Submitted by Jen Jones on Sat, 01/22/2011 - 12:21am
In the Bankruptcy Law business, we often preach the benefits of everyday austerity —facing financial troubles head on and dispensing with debt while also saving where and when you can. But are you saving the wrong way? Is there a time when frugality crosses the line? What happens when others bear the burden of your belt-tightening?
These were the questions posed this month by writer Jennifer Saranow Schultz in her New York Times piece on the limits of providence in a post-recessionary world. Responding to a recent Bankrate.com post, “Are you taking frugality too far?”, Saranow Schultz writes, “During the depths of the recession, when we stayed at an apartment rental, we stocked up on the hair products the owners had left for us to use. Still, I couldn’t help wondering whether we were being frugal or we were stealing.”
Clark Palmer, author of the Bankrate.com article attempts to answer just that: in short, Palmer finds that “frugality crosses the line when “’you’re cheating yourself or others just to save a buck’” and when you wouldn’t feel comfortable asking a person in charge if what you’re doing is all right.”
Based on these criteria, it seems that many men and women facing tough economic times may have crossed a thin (and difficult to distinguish) line between economical and excessive. Here are a few concrete examples from this and various articles that could paint you as more “Scrooge” than simple skimper when it comes to overzealous saving:
You Take Shampoo From Your Hotel vs. You Take Towels From Your Hotel
As Palmer explains, and what may well be true, hotels have an expectation that customers will take toiletries and other smaller goods like shampoo, conditioner, lotion, shower caps, and therefore pad the room rate with these expenses. However, their hospitality has its limits, and what they’re not counting on is you nabbing more high-end items like hotel towels, tissues, toilet paper or even light bulbs. According to the experts, the former is simply being frugal; the latter is “crass cheapness.”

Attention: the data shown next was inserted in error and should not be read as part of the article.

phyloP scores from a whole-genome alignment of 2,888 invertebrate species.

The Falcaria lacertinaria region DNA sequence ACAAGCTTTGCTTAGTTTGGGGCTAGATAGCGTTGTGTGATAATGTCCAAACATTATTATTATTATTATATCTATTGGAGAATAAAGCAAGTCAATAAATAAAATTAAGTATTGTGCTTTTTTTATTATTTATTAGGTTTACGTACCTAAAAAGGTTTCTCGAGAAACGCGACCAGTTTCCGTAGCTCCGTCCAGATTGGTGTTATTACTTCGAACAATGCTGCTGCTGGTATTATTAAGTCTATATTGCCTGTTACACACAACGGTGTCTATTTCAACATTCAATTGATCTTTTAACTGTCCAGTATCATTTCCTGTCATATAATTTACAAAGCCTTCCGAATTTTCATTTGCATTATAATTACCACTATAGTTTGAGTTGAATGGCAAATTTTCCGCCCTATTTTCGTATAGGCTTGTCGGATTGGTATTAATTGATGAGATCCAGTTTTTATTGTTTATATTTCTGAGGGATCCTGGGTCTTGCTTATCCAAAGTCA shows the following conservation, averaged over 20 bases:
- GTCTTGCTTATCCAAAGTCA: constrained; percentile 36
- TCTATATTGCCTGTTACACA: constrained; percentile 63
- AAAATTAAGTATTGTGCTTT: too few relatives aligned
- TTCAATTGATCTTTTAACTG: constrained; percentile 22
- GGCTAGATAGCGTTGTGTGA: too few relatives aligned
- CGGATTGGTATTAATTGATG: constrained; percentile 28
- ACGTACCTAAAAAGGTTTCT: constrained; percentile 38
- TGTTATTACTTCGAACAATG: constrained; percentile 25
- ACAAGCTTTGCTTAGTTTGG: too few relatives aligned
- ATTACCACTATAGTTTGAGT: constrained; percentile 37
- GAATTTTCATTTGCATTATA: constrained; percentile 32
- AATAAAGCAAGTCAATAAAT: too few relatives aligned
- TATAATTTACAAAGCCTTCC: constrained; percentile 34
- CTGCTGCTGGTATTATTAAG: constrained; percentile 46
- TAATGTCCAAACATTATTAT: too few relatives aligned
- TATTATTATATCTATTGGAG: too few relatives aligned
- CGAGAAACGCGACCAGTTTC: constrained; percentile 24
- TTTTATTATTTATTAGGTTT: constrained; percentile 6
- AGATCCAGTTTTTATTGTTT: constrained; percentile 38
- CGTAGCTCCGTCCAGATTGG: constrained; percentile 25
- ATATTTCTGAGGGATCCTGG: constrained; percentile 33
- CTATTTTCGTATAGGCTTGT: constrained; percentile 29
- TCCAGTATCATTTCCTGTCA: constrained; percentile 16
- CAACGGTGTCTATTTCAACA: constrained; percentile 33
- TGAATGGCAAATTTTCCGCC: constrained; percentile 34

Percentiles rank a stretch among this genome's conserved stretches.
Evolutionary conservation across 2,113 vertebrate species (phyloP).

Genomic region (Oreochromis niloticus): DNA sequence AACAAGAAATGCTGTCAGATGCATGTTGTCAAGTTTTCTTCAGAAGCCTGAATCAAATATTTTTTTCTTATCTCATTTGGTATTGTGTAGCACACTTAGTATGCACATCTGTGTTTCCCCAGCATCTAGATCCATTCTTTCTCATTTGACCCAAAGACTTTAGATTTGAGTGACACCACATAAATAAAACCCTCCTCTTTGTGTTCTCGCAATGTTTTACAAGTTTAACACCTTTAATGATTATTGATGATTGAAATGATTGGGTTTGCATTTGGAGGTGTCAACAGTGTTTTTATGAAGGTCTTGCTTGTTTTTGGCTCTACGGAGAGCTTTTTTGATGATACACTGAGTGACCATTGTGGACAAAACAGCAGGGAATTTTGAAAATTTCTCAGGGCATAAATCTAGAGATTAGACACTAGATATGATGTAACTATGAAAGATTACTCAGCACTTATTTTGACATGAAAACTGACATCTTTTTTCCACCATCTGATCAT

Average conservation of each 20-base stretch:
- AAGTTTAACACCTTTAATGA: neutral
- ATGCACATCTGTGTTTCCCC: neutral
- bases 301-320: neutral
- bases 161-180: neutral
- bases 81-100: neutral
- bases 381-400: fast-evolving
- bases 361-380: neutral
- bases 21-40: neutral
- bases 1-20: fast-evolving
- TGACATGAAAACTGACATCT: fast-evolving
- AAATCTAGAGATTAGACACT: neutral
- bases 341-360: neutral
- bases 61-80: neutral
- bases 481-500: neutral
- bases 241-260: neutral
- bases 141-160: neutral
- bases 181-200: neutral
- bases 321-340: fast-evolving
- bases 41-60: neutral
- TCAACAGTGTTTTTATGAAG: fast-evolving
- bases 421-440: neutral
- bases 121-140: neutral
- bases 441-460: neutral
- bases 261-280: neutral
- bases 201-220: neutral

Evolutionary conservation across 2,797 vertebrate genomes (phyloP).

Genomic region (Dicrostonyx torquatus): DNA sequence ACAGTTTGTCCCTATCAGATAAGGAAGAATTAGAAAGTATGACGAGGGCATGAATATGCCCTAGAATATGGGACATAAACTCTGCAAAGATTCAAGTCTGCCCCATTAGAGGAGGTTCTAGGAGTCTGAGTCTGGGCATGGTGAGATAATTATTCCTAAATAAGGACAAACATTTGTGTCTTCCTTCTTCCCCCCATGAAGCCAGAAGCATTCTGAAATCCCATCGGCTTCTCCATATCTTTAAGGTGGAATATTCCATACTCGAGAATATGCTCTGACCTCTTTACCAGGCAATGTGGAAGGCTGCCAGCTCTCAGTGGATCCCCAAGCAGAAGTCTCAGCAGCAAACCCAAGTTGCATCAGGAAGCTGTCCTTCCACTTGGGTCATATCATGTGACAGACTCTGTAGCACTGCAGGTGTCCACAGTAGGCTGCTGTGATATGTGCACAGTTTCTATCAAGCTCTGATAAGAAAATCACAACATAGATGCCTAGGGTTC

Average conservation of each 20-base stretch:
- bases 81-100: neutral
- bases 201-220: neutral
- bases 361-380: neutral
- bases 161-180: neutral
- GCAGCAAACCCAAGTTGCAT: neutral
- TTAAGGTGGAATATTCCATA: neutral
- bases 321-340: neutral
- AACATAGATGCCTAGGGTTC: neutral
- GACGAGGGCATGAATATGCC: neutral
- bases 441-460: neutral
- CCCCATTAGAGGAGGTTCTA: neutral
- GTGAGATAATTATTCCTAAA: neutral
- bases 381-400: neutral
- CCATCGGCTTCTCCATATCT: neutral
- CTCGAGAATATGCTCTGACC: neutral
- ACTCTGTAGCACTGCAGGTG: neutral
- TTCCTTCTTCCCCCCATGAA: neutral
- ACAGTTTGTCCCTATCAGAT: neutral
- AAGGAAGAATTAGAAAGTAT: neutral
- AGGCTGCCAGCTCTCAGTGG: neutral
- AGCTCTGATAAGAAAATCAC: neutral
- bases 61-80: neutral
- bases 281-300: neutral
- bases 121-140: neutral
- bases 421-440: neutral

You Eat at Places Where You Can Afford Both Tip and Meal vs. You Eat Where You Cannot Afford to Tip
Apparently, “being frugal in the right way” means only going to restaurants whether you can pay for the meal and are still able to tip your server afterwards. In the alternative, if you eat at a place so expensive that there’s no money left over for any gratuity, you’ve then pushed the limits of prudence—compromising others to save a few cents.
You Eat Generic Brand Foods and Take Generic Meds vs. You Avoid Healthy Foods & Healthcare?
While it goes without saying that in today’s marketplace, healthy foods like fruits and vegetables as well as quality healthcare can be expensive purchases, Palmer finds that people foregoing the basics to save a buck are essentially going to far to remain frugal. Instead of limiting quality food or medical care, instead try switching to generic brands for medicine and groceries, a measure that often doesn’t sacrifice quality or very much money.
As Saranow Schultz found, “Posts on the subject from other blogs, meanwhile, offer other examples of behaviors some consider to cross — and not cross — the line. The blogger at Frugal for Life, for instance, considers stealing coupons from others’ papers and buying an item from a store with the intention of using it and then returning it not acceptable, while going to a food store to try samples is all right (though eating enough samples to make a meal is not).
On the other side of the coin, the Simple Dollar blog argues that “there is never too much frugality, as long as respect for others exists — what actually creates that line between frugal (good) and cheapskate (bad) is our other values.”
What do you think of these examples? Have you been “too frugal” in an attempt to live a more financially-sound lifestyle? What are examples of tactics that you might find overly penny-pinching versus simply penny-wise? What’s the craziest thing you’ve done to save money?
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